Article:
We made a comparison from two aspects: (1) Different sexes of the same weevil. For E. scrobiculatus, the test of the allometric relationship between rostrum length and of body size of E. scrobiculatus revealed no differences between the sexes (b = 0.820, P = 0.112) (Fig. 2a, Table 1). The ANCOVA confirmed (Table 1) the rostrum length was strongly and positively associated with body size (P < 0.001), but not with sexes (P = 0.278). For E. brandti, the test of the allometric relationship between rostrum length and of body size of E. brandti revealed no differences between the sexes (b = 0.792, P = 0.558) (Fig. 2b; Table 1). The ANCOVA confirmed (Table 1) the rostrum length was strongly and positively associated with body size (P < 0.001), but not with sexes (P = 0.465). (2) Different species of the same sex. For females, the test of the allometric relationship between rostrum length and of body size of E. scrobiculatus females and E. brandti females revealed no differences for both female species (b = 0.750, P = 0.970) (Fig. 2c, Table 1). The ANCOVA confirmed (Table 1) the rostrum length was strongly and positively associated with body size (P < 0.001), but not with species (P = 0.314). For males, the test of the allometric relationship between rostrum length and of body size of E. scrobiculatus males and E.bandti males revealed no differences for both male species (b = 0.861, P = 0.393) (Fig. 2d; Table 1). The ANCOVA confirmed (Table 1) the rostrum length was strongly and positively associated with body size (P < 0.001), but not with species (P = 0.651). In summary, these results indicated that rostrum length of E. scrobiculatus and E. brandti was determined by body size regardless of sexes and species.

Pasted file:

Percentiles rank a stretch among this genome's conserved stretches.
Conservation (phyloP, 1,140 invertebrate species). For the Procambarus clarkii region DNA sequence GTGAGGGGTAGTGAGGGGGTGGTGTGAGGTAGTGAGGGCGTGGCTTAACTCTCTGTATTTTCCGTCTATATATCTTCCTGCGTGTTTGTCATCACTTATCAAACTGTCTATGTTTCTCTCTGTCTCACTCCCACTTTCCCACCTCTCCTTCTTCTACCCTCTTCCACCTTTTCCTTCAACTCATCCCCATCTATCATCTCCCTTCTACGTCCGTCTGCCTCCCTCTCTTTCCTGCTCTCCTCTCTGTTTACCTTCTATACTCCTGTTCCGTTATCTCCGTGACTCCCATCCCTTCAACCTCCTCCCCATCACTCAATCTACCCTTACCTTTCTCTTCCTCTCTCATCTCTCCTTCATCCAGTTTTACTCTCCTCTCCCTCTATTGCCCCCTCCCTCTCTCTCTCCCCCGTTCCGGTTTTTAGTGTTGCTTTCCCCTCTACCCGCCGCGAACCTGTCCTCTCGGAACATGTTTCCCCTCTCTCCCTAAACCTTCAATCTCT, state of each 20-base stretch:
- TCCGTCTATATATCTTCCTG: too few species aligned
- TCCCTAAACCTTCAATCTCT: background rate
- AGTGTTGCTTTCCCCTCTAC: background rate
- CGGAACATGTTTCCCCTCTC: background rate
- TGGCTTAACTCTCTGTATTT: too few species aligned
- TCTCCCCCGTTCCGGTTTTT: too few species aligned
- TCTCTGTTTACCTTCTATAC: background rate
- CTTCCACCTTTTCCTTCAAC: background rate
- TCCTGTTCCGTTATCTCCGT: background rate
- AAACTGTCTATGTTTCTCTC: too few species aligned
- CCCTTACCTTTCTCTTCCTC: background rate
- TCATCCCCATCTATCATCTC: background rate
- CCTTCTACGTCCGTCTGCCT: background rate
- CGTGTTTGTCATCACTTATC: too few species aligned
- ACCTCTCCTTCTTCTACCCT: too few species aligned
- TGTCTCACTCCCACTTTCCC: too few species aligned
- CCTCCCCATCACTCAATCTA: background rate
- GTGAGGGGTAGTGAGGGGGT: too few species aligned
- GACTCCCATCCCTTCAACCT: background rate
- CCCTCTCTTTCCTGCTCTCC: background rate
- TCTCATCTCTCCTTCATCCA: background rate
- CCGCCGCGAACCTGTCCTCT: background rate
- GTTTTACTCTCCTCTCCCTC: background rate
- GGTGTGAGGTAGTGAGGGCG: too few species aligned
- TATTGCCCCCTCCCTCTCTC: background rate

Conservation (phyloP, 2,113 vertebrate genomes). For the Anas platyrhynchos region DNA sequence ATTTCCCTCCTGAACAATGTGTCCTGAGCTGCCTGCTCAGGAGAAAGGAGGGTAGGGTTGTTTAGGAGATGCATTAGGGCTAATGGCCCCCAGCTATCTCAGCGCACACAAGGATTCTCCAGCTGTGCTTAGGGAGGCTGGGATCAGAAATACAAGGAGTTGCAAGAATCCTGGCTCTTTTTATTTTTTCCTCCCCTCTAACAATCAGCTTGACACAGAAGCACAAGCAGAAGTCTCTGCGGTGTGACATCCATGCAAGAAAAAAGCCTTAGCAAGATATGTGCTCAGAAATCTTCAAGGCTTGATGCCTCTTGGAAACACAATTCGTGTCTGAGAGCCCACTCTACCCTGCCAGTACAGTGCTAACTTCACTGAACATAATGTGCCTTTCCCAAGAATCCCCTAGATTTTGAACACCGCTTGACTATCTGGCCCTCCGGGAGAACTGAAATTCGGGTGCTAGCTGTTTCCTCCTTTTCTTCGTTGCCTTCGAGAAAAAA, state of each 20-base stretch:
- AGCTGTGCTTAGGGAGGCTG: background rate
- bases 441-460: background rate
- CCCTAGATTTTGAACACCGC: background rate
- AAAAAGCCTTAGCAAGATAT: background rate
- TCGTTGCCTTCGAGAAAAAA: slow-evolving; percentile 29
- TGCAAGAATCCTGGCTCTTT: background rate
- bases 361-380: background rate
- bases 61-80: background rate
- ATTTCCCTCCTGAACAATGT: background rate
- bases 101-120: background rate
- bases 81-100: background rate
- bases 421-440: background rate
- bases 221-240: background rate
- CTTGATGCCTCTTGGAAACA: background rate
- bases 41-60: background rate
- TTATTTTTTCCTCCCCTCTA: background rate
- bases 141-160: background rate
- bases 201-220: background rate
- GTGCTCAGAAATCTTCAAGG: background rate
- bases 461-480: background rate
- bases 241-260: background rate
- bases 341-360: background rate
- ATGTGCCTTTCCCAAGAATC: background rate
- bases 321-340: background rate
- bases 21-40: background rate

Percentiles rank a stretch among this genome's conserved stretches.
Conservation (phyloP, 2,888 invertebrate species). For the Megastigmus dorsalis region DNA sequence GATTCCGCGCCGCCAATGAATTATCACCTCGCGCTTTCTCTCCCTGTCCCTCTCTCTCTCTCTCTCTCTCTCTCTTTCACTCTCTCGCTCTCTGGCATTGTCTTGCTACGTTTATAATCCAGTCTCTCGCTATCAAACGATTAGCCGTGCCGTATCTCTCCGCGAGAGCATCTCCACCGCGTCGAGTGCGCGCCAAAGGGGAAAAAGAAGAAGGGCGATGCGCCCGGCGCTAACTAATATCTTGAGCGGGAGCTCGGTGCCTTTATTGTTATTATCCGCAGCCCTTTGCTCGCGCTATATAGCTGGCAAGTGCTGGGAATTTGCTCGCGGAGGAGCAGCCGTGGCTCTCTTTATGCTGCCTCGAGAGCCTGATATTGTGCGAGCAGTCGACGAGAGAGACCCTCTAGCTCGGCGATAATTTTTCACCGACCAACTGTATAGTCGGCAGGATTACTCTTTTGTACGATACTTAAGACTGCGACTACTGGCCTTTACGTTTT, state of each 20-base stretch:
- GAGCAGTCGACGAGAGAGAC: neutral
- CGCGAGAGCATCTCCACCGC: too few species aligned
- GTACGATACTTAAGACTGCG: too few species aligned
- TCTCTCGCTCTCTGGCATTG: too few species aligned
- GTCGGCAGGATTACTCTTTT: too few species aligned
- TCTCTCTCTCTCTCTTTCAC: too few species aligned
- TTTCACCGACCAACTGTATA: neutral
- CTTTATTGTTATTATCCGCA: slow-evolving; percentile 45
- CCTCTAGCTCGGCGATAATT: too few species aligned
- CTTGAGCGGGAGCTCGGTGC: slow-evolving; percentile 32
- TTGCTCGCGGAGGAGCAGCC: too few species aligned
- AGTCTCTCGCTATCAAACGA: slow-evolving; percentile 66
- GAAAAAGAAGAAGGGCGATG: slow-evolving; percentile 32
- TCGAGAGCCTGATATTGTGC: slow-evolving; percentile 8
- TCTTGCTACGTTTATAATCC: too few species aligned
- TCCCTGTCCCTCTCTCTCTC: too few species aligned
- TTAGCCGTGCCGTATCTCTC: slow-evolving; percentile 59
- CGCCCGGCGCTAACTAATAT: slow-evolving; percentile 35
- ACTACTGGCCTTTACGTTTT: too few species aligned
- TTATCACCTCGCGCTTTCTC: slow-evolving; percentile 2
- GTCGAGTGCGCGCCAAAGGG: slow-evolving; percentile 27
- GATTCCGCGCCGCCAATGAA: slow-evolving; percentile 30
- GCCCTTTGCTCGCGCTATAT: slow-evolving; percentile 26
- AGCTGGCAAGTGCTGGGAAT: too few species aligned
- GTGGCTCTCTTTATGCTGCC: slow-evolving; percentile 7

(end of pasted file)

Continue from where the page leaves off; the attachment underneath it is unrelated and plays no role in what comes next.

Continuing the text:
Fig. 2
figure2